Vaccine

UCLA nurse Eunice Lee prepares a syringe of the COVID-19 vaccine for health care workers at Ronald Reagan UCLA Medical Center on Wednesday, Dec. 16, 2020 in Westwood, CA. (Brian van der Brug / Los Angeles Times/TNS)

PENN YAN — The events of Monday morning were still fresh in Deb Minor’s mind when she gave the Yates County Legislature a COVID-19 update in the afternoon, including the status of vaccinations.

“It was a very busy morning. As soon as people learned we were in Phase 1B of the vaccinations, they started contacting us,” said Minor, the county’s director of public health. “We have been inundated with phone calls, emails and people even coming to our office wanting a vaccine.”

They are all getting the same, simple answer.

“We have no vaccine here,” she said.

Minor, who is on a Finger Lakes region vaccine task force, said the county is still giving vaccines to those under Phase 1A of the process. That includes health care workers, nursing home staff and residents, emergency medical services personnel and more.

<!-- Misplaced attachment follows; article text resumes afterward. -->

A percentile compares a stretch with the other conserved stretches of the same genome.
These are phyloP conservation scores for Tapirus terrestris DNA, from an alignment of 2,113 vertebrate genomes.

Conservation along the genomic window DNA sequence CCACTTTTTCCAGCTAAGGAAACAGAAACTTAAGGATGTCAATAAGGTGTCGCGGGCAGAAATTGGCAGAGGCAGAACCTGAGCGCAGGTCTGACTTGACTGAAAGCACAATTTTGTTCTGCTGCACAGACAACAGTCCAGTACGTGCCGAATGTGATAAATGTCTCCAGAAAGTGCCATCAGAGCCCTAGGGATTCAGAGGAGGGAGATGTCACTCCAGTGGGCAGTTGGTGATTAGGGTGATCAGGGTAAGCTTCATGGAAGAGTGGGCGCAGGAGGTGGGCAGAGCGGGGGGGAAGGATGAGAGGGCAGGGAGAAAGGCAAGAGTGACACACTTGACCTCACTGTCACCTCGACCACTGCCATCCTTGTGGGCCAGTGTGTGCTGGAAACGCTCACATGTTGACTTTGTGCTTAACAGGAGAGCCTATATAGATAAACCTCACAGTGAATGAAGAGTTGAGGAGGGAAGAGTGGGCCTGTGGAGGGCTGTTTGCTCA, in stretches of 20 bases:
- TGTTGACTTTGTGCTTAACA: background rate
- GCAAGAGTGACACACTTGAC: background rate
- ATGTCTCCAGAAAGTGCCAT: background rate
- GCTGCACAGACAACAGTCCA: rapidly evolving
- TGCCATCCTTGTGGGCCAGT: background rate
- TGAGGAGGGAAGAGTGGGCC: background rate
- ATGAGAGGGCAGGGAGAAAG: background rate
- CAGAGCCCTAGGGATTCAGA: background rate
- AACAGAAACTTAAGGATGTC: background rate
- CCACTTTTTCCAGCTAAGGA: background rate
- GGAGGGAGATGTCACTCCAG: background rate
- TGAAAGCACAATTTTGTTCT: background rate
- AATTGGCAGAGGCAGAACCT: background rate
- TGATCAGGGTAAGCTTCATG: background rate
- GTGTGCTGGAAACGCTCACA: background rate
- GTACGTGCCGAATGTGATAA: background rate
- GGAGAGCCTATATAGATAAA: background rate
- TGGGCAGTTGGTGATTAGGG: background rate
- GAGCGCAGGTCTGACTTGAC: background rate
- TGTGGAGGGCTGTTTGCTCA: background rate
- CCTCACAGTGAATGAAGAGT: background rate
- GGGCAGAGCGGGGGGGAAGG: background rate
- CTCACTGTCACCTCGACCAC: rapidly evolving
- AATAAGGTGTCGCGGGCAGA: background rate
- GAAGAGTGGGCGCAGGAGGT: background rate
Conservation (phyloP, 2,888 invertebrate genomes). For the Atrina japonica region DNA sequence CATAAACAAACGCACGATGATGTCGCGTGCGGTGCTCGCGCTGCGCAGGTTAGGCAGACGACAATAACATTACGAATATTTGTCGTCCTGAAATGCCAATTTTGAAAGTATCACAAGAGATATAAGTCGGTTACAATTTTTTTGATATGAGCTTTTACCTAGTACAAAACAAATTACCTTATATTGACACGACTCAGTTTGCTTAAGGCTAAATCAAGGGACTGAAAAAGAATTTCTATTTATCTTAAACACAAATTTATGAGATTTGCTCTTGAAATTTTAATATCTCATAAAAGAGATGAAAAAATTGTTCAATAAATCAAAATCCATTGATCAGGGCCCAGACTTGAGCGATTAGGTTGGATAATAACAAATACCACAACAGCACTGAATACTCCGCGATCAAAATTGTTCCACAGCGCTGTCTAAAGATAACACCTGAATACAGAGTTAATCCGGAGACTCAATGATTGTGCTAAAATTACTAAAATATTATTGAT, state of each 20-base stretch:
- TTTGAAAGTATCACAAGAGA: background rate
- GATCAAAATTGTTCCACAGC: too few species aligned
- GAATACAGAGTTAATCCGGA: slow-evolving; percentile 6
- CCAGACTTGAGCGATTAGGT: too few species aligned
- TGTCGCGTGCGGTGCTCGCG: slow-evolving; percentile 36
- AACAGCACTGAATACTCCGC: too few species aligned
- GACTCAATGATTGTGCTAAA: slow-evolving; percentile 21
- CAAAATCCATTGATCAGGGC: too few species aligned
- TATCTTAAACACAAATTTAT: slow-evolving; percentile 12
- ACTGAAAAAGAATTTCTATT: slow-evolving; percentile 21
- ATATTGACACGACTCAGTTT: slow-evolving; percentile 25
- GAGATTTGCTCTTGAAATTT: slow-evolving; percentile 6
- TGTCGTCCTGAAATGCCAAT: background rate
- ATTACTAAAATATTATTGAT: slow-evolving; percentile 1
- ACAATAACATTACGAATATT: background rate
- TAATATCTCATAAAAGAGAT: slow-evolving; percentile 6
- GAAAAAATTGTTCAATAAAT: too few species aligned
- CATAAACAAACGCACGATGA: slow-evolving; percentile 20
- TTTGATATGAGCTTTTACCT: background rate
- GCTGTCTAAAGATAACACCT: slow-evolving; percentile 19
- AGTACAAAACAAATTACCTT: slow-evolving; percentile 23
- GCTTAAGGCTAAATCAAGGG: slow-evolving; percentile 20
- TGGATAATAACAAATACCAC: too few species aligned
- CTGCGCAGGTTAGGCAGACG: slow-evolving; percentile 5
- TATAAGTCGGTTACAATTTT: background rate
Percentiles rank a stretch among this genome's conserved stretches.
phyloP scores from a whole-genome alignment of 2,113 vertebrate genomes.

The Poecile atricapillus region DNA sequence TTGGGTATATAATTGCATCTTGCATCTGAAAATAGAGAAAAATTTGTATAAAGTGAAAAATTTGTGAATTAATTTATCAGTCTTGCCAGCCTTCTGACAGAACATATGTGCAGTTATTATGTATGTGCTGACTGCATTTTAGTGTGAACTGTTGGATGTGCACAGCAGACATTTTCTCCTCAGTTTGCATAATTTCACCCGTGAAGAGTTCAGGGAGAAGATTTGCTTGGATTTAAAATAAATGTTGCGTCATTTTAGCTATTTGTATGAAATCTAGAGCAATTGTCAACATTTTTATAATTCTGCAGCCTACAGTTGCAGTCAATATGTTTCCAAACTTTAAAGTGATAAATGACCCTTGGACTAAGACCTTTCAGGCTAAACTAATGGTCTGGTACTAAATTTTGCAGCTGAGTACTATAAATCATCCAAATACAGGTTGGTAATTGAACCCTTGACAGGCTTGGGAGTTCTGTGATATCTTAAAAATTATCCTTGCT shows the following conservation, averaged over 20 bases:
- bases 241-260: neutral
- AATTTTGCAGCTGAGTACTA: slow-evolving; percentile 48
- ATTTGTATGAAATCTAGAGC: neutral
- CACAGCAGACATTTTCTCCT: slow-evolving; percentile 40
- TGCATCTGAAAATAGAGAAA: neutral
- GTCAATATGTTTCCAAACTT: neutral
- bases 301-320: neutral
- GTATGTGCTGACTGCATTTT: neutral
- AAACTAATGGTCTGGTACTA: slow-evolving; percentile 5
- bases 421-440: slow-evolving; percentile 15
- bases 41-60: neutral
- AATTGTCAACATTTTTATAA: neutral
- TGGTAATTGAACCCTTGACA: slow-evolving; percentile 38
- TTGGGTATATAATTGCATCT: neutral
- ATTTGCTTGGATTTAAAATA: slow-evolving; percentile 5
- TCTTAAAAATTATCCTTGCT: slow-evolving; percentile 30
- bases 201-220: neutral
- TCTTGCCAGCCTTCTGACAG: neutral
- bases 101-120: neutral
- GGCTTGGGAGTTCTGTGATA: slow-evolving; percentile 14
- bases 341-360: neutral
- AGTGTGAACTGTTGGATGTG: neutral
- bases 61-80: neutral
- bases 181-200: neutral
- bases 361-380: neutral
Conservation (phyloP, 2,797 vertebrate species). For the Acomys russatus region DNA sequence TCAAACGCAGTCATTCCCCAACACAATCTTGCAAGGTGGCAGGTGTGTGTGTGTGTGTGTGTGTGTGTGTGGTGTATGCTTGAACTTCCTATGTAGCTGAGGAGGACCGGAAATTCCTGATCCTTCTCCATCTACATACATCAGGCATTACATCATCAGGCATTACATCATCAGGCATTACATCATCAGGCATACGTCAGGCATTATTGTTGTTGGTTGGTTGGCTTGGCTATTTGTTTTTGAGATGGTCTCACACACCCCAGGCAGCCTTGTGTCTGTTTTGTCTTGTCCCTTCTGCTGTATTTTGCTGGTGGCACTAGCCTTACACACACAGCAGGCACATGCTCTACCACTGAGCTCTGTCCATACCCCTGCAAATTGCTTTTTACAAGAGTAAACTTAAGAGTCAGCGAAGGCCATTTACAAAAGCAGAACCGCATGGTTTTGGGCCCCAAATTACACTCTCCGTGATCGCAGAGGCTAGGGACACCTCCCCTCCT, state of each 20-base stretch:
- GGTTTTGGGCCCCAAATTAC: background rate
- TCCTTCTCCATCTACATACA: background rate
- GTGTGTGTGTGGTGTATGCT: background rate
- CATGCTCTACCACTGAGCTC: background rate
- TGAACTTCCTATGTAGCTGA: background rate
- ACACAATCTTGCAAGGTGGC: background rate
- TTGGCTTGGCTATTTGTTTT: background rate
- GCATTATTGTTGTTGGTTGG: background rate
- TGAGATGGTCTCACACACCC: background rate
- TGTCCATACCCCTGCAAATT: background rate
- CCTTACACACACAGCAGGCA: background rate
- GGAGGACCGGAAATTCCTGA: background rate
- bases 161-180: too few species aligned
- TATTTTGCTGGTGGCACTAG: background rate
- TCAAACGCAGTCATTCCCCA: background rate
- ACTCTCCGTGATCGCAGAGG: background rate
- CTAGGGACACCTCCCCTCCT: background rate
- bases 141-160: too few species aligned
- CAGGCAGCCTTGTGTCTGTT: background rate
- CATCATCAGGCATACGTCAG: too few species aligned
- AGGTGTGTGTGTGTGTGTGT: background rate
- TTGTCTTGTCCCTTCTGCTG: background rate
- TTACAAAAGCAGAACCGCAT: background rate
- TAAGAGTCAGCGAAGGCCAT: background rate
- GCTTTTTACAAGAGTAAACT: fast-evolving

Phase 1B includes the general population age 75 and over, as well as police officers, firefighters, educators, and others.

Minor said that phase could take up to three months or more.

“The governor said today it is going to take weeks, perhaps 14 weeks,” she said.

The state has set up a website (am-i-eligible.covid19vaccine.health.ny.gov) for people to see when they are eligible for the vaccine. Most of the vaccines for the 75-and-over population will be given by their health care providers and/or area pharmacies, although Minor doesn’t believe those organizations have vaccines from the state yet.

“People should not be calling those places,” she said.

Minor said her department recently got a shipment of 100 doses but used them all for Phase 1A recipients. People can also see yatescounty.org/535/COVID-19 for more information, including clinics.

Minor added that the state recently scheduled a clinic in Broome County and she expects one to be done in Monroe County. However, she had no information on if the general public could get a vaccine at those locations.

“This has certainly been challenging, as these sites could be 100 miles away,” she said. “I would ask the public to be patient. The vaccine is arriving, but it is getting here slowly and we have no control over when that is. I will say the vaccine is safe and what we need to get through this pandemic.”

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